CinemAsia Film Festival is from the 6th till the 11th of March 2018. #SaveTheDate
Interview by: Feargal Agard | Film lab participant: Aaron Chun Fai Wan
Film: Inburgering (Civic Integration, 2017) | Genre: Comedy | Languages: Dutch, Mandarin (Chinese).
Ik ben Aaron Chun Fai Wan.
“My full name is Aaron Chun Fai Wan. I was born in Hong Kong and I moved to the Netherlands when I was seven years old with my brother and mother. I attented highschool in the Netherlands and after that I studied psychology at the University of Amsterdam.”
“Eventually, acting has become my job and main income after I first wanted to become a singer for which I still get gigs within the Chinese community of Amsterdam. Especially with Chinese New Year’s. I love noticing that after so many years of hard work people know where to find me.”
“Next to that, I write film scripts, but that is something that I have done at times next to my acting career. I took a class for that years back through the Dutch Media fund. They were trying to stimulate writers from various backgrounds. This way they can create a better reflection of our society. That’s why you see a lot more children’s films with Asian, Surinamese and many other kids in the lead roles.”
“Back then I was developing a children’s film called Dag Opa (Bye Grandpa). Unfortunately, I wasn’t able to get it produced. What I wouldn’t want is to make writing a full-time career, because I just don’t have the patience for it. It takes a few years before a script is finally filmed. The most recent script that I wrote was for CinemAsia film lab and I am happy that we produced and filmed it in a few months time.”
Inburgering (Civic Integration, 2017).
“The short film that I made during the CinemAsia film lab is named Civic Integration (2017). As an actor I performed in the videos shown during the integration exams taken by asylum seekers. I played a person who had to visit the IRS, but also a person who had questions at a bank about loans. The asylum seekers who are taking these tests could answer the questions by choosing out of the A, B, C, D options when the sketch had ended. I thought it was strange that they were given such difficult questions.”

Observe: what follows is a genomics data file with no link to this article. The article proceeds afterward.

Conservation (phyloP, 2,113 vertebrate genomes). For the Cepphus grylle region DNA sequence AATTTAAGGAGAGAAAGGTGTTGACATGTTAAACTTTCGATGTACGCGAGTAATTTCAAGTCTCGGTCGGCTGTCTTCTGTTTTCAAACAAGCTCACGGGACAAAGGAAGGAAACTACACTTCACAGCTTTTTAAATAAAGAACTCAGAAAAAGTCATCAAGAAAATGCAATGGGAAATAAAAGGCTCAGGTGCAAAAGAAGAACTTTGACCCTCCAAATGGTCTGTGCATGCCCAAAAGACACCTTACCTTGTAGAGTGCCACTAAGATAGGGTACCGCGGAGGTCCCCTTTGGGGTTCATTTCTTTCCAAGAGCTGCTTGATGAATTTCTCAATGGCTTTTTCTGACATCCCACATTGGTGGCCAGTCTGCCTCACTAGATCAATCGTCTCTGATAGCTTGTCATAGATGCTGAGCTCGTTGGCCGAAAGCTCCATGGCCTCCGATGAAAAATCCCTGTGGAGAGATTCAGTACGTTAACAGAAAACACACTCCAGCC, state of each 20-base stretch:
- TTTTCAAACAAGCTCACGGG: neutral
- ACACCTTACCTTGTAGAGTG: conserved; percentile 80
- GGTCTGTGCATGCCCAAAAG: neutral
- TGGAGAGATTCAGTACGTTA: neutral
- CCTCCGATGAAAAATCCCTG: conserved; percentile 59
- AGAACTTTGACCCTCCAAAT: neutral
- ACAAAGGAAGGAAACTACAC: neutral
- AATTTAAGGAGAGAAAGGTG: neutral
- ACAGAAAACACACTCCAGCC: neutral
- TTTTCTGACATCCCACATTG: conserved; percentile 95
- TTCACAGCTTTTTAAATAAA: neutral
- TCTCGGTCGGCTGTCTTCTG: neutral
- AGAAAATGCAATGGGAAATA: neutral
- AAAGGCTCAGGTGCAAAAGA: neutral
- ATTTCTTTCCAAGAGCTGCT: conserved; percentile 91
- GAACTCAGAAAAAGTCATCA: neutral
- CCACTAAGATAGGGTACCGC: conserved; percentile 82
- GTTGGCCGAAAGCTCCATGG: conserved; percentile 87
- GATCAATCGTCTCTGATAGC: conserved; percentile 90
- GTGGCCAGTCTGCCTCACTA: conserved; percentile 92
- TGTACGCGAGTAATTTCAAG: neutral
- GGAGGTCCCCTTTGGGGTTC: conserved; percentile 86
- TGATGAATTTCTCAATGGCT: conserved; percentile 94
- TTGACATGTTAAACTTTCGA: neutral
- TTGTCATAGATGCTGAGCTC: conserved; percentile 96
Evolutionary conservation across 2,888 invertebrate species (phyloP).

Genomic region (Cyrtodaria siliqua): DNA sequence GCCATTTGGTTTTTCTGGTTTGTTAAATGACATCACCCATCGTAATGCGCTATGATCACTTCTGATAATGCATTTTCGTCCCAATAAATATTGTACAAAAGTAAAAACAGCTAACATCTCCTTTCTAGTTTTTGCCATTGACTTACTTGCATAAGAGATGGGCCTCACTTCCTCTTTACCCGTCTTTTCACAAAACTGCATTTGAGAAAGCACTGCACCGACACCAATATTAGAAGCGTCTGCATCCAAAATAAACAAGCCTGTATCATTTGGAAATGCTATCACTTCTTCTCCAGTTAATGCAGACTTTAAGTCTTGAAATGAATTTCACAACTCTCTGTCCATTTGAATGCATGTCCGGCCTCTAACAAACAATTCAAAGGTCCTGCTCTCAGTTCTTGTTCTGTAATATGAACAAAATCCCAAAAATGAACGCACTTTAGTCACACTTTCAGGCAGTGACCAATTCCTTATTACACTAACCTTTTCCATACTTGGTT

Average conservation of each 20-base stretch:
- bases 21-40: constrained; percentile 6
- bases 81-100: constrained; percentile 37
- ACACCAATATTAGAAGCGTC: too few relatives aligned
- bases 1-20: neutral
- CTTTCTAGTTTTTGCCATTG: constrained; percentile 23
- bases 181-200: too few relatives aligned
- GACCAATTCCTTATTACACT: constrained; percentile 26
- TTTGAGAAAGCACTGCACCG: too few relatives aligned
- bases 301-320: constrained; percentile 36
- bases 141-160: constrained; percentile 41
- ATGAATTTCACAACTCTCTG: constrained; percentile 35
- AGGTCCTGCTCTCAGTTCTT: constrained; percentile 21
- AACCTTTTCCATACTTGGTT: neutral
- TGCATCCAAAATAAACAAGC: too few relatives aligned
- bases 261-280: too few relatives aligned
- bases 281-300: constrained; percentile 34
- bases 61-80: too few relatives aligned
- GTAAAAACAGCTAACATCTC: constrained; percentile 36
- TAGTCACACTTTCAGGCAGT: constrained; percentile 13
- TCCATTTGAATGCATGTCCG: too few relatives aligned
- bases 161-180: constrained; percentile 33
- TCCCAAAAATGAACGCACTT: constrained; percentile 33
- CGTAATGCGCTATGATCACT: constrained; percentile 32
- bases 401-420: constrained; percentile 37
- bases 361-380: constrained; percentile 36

“My girlfriend Caroline Vermeulen is Dutch and an actrice. She made a huge contribution to the story. At first she helped gain inspiration through improvisation and real-life personal situations to develop a one page synopsis and from there on I created a short film script.”
“When I began to brainstorm I had to think of this years film lab theme ‘lost in translation’, but then in a comical way. In this story the roles are swapped and now a Western person has to walk in the shoes of a non-Western person and and take the civic integration test. That is why the story is about a Dutch woman who is in a relationship with her boyfriend who is of Chinese descent. She is about to meet her mother-in-law whom they are going to pick up at the airport. She is practicing Chinese Mandarin sentences. Something along the lines of “dear mother”, but she is scared because she has to pronounce it in the correct tone. Otherwise she would be saying “Hello and welcome old horse”. This stresses the main character out, because she feels that she needs to prove herself. At some point she ends up in a trance-like dream situation where a Chinese examiner, played by me, makes her life a living hell. The examiner looks pretty much like a communist psychopath and all he does is test her on language, martial arts and crazy food dishes. I took all the cliches that people have about Chinese people out of the closet to magnify the story through absurdistic humor.”